This post is part of a new series where I give my two cents on some of the most commonly asked questions and concerns of lupus patients. Have a question or topic suggestion? Click here to contact me – you might see it posted on the blog!
I was officially diagnosed back in 2000. For years before that, my swollen joints, fatigue and pain was labeled as ‘juvenile arthritis”. While I was technically on an NSAID anti-inflammatory, it really did nothing to help my symptoms and I limped my way through high school (and art school, no less) with painful, marble-sized joints. Once I started prednisone, all those symptoms vanished and I was astounded by this miracle drug – I thought I’d get to live a normal life.
Now, 15+ years later, I’m dealing with multiple recurring fractures in both feet, osteopenia in my lower spine – and just last week, I managed to tear my plantar fascia, while sitting on a bus. Oh yeah and even typing this out, I can barely bend my right elbow, because the joint decided to swell up for absolutely no reason at all.
My point? I’m technically considered in remission.
Yep, the big “R” word. It’s the thing that every lupus patient longs to hear. The magic word that signals and end to the pain, the tiredness and maybe even our medication. Unfortunately kiddies, it’s not that simple.
What is remission anyway?
In my experience (yours will likely vary), I’ve had the term remission explained to me in a few ways. On one hand, I’ve been told it’s an absence of all lupus symptoms. You feel better, you function better, you start feeling like a human being again. In this sense, you may still have some mildly active lupus in your body, but everything is well controlled and you can largely go about your business.
The other explanation is almost the inverse of the above; your blood is free of signs of lupus, but you might still be experiencing symptoms that will need to be controlled in some other way.
How a patient experiences remission is going to rest on two things: the patient and the doctor. If a patient is feeling great, but has active lupus, the doctor might or might not label them “in remission” depending on the doctor’s goals and what else might be going on with the patient. As with everything else in lupus, it’s going to be a different journey for every patient.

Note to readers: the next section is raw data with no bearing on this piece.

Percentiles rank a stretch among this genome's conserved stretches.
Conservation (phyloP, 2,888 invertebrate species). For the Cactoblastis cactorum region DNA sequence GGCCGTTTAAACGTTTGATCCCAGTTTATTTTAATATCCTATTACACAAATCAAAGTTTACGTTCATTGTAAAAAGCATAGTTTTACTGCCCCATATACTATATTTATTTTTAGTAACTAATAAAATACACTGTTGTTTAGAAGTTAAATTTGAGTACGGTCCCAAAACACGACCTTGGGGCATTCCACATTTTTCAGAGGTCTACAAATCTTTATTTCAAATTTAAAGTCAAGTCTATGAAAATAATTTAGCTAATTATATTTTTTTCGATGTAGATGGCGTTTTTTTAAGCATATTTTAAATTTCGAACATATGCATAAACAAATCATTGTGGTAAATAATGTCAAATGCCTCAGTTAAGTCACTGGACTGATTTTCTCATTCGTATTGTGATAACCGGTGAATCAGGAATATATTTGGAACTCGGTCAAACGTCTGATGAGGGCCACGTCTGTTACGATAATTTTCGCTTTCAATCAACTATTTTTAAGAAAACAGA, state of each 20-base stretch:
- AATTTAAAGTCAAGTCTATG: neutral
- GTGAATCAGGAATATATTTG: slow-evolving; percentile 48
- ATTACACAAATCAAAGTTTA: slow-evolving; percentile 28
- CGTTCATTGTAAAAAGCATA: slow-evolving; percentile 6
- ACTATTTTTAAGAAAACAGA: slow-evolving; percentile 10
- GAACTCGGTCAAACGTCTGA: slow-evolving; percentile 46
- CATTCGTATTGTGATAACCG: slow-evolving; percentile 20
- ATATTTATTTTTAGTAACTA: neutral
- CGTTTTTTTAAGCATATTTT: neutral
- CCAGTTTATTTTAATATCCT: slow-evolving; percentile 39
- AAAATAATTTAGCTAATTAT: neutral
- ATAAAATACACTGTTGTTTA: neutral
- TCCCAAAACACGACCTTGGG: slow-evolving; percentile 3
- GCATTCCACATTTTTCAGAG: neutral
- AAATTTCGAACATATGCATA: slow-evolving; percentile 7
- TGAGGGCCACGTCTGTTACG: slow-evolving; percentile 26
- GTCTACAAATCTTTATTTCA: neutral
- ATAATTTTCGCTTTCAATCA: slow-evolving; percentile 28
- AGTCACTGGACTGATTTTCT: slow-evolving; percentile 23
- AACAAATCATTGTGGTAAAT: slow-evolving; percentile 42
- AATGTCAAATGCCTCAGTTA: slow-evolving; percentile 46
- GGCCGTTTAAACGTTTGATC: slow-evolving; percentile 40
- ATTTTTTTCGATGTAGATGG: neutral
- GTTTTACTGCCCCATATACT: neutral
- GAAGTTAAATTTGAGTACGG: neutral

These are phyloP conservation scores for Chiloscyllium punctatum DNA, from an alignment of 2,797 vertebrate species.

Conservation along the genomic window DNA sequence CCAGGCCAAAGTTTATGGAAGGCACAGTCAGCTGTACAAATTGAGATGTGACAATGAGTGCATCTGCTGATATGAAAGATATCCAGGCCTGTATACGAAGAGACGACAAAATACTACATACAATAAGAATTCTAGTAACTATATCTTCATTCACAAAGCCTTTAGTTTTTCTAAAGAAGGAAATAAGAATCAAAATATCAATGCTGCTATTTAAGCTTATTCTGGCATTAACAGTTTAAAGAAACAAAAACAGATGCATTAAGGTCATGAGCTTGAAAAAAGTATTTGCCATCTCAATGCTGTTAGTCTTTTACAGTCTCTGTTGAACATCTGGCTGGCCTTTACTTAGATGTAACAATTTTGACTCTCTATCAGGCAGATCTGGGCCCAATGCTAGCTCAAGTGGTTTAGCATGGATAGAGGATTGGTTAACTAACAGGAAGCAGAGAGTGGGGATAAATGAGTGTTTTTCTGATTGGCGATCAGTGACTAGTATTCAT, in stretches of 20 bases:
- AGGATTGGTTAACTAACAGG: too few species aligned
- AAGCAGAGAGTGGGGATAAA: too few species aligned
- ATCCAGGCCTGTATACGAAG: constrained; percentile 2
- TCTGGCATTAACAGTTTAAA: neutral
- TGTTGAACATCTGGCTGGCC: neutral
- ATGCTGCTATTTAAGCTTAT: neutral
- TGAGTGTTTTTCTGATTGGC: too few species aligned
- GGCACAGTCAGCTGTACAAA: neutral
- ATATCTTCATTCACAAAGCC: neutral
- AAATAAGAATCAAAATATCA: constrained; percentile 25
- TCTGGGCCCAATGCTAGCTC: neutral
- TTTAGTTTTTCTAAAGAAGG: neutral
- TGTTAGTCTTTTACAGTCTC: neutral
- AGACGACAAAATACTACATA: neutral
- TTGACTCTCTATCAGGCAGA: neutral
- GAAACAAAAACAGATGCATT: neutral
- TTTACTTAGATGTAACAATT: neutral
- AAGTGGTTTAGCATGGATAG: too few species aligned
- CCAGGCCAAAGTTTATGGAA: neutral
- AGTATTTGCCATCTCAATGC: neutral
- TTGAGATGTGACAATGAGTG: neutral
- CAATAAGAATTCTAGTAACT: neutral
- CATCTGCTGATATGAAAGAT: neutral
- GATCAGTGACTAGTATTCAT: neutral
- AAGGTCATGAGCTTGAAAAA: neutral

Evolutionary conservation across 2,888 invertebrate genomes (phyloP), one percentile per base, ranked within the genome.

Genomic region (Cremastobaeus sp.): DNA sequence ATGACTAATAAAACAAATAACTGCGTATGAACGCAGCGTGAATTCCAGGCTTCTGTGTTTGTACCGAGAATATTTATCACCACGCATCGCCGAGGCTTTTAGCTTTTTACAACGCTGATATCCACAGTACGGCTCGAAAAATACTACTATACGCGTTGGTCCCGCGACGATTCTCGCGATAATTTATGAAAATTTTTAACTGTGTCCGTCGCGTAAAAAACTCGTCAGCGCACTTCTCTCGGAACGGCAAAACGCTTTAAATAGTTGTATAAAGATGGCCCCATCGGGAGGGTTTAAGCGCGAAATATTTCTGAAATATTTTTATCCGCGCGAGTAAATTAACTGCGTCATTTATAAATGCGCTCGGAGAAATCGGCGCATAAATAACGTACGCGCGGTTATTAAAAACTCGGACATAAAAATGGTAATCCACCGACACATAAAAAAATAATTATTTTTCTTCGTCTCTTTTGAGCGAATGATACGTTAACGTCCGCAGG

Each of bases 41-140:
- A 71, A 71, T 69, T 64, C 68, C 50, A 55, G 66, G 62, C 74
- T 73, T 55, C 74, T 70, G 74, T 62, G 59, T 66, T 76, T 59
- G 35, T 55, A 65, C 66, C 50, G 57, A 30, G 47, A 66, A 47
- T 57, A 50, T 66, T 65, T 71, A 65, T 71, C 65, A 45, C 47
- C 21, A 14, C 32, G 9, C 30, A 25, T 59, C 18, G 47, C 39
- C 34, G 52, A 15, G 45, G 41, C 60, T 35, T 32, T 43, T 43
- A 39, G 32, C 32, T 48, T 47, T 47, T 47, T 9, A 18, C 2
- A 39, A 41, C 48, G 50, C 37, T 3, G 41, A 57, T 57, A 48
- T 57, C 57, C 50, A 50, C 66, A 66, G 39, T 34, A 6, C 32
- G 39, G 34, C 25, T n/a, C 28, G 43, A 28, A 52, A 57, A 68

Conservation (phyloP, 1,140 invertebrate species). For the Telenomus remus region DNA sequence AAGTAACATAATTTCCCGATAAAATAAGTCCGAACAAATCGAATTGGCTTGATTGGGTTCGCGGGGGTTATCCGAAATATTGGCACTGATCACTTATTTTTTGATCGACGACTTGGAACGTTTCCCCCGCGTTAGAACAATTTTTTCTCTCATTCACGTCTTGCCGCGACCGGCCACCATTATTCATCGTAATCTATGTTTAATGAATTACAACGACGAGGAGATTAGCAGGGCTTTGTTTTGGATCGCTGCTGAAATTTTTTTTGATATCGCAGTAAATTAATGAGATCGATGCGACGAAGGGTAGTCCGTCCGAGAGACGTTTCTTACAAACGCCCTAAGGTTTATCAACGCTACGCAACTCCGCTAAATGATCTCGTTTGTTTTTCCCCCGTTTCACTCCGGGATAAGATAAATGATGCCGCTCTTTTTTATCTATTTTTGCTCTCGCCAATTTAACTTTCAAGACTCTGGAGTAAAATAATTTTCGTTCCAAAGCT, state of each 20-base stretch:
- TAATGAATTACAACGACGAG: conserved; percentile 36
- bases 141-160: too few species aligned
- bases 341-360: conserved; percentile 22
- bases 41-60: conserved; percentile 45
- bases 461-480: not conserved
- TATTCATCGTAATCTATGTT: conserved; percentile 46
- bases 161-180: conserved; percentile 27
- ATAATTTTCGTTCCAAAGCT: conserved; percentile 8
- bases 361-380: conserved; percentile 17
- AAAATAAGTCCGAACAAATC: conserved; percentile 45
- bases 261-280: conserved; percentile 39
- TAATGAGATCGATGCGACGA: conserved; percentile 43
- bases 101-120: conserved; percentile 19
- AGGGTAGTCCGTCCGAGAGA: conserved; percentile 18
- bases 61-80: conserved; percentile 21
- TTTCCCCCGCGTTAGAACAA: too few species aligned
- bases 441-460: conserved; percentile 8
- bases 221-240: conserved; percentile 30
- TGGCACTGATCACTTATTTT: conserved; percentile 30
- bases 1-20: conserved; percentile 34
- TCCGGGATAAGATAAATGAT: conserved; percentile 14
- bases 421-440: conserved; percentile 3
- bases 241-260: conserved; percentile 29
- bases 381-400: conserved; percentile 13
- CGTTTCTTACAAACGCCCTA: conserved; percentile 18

But don’t party yet
I wish I could tell you that once you’ve hit remission, everything is perfect and peachy-keen. For some of you, it might be, in which case rock on with your bad selves. However, for many others, the damage caused by the lupus and the side-effects of the treatments can still cause you tons of problems – even years after you’ve been put in the “remission” box.
If you want to get technical about it, I was “in remission” for just shy of 2 years. Right up until the time they biopsied my failing kidneys, I was showing perfectly clean lupus bloodwork. When they found active lupus only inside my kidneys, my head just about exploded. If there’s a moral to that story, it’s don’t start skipping on your self-care just because your bloodwork has come back clean. Get tested regularly, keep taking any meds you might still be on and, most importantly, listen to your body.
Prednisone, is still a really common medicine and it’s side-effects are practically legend: bloating, the moon-face, weakening of the skin, weakening of the muscles and bones, all of which can heavily impact your day-today life for months after you’ve stopped taking it. Side-effects are different for everyone, but my sampler platter has included vertigo, fractures and recently, fat pad atrophy (meaning I no longer have nice padded heels to walk on – weird right?). Since every person is a unique walking cocktail of chemicals, you might get side-effects you haven’t even heard of – or you might have nothing at all.
Define your remission
What does your remission look like? If you’ve been declared “in remission” but still can barely function, then it might be time to talk with your doctor. You should both be on the same page as to your goals and what ‘remission’ means in your individual case. Set a realistic goal for remission and talk about what steps you can start making to get there. Maybe you’ve been stable on your medication, but not where you want to be – should you change up your treatment? You doctor should give you a solid idea of the risks and potential rewards of changing your treatment and be able to give you options.
Until science coughs up a cure, remission is the goal for lupus patients. We all want to be as functional and symptom-free as we can be. So, what does your remission look like to you? If you’re already in remission, how is it working out? Let me know in the comments below!